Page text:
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Theriogenology. 2005 Mar 1;63(4):1220-34.

Stress-related gene expression in brain and adrenal gland of porcine fetuses and neonates.

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Research Unit of Molecular Biology, Research Institute for the Biology of Farm Animals Dummerstorf, D-18196 Dummerstorf, Germany.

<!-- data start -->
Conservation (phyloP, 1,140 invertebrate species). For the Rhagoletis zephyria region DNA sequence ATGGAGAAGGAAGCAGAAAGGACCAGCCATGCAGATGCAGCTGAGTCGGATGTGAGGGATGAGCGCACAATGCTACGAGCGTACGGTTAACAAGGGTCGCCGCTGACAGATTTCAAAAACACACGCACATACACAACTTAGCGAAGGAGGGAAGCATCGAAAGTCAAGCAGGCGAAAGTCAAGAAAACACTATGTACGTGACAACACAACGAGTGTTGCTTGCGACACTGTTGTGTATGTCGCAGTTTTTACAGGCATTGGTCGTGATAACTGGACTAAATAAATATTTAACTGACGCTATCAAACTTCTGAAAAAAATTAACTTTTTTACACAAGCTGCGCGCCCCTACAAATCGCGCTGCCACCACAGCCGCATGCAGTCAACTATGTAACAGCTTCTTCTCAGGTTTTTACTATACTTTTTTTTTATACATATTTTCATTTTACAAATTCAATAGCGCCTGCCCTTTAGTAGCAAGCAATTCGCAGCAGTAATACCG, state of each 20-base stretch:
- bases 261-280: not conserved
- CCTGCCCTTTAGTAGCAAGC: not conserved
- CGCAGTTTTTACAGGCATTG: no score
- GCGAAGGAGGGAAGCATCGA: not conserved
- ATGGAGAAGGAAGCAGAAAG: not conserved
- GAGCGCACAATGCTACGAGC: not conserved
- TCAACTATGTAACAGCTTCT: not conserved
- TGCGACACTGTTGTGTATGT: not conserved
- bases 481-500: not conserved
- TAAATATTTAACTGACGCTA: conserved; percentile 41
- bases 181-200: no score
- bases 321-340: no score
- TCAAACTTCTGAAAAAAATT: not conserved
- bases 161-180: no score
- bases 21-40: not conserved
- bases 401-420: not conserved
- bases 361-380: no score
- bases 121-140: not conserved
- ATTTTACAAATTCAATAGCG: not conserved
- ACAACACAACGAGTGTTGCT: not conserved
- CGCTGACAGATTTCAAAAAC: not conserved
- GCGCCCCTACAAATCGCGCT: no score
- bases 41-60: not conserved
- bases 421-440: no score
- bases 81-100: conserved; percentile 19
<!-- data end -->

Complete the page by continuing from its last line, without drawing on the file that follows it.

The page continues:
This study was conducted to examine stress-induced effects on gene expression of specific markers for HPA axis and neuronal activity in fetuses and neonatal pigs. Brain, pituitary gland, and adrenal gland were obtained to determine the mRNA levels for corticotropin-releasing hormone (CRH), CRH receptor 1 (CRHR1), pro-opiomelanocortin (POMC), ACTH receptor (MC2R), c-jun and c-fos. The suitability of these molecular markers was determined in neonatal pigs which were maternally deprived for two hours. It was found that maternal deprivation caused significantly higher transcript levels of c-fos and CRH in brain accompanied by a down-regulation of CRHR1 mRNA and an up-regulation of c-jun in the pituitary gland. To determine the effect of elevated maternal cortisol levels on gene expression of these molecular markers in fetuses, pregnant sows were treated with 100 IU ACTH (Synacthen Depot) s.c. every two days between Day 49 and Day 75 of gestation (normal gestation length 114 days). Animals were killed 48 hours after the last ACTH administration and fetuses of each sow were isolated. The ACTH treatment of sows significantly increased mRNA expression of c-fos but not of CRH in the fetal brain, and significantly decreased MC2R mRNA expression in the adrenal gland. However, HPA axis seems not to be fully developed in Day 77-fetuses because fetal pituitary CRHR1 and POMC mRNA expression was low in most of the fetuses. Although the expression of endocrine regulatory factors was partially incomplete in fetuses at the beginning of the third-trimester, ACTH dependent activation of c-fos mRNA in brain indicates a stress-related increase of neuronal activity. Based on these results it is assumed that prenatal stress in pigs may also have effects on the activity of the HPA axis in the offspring.

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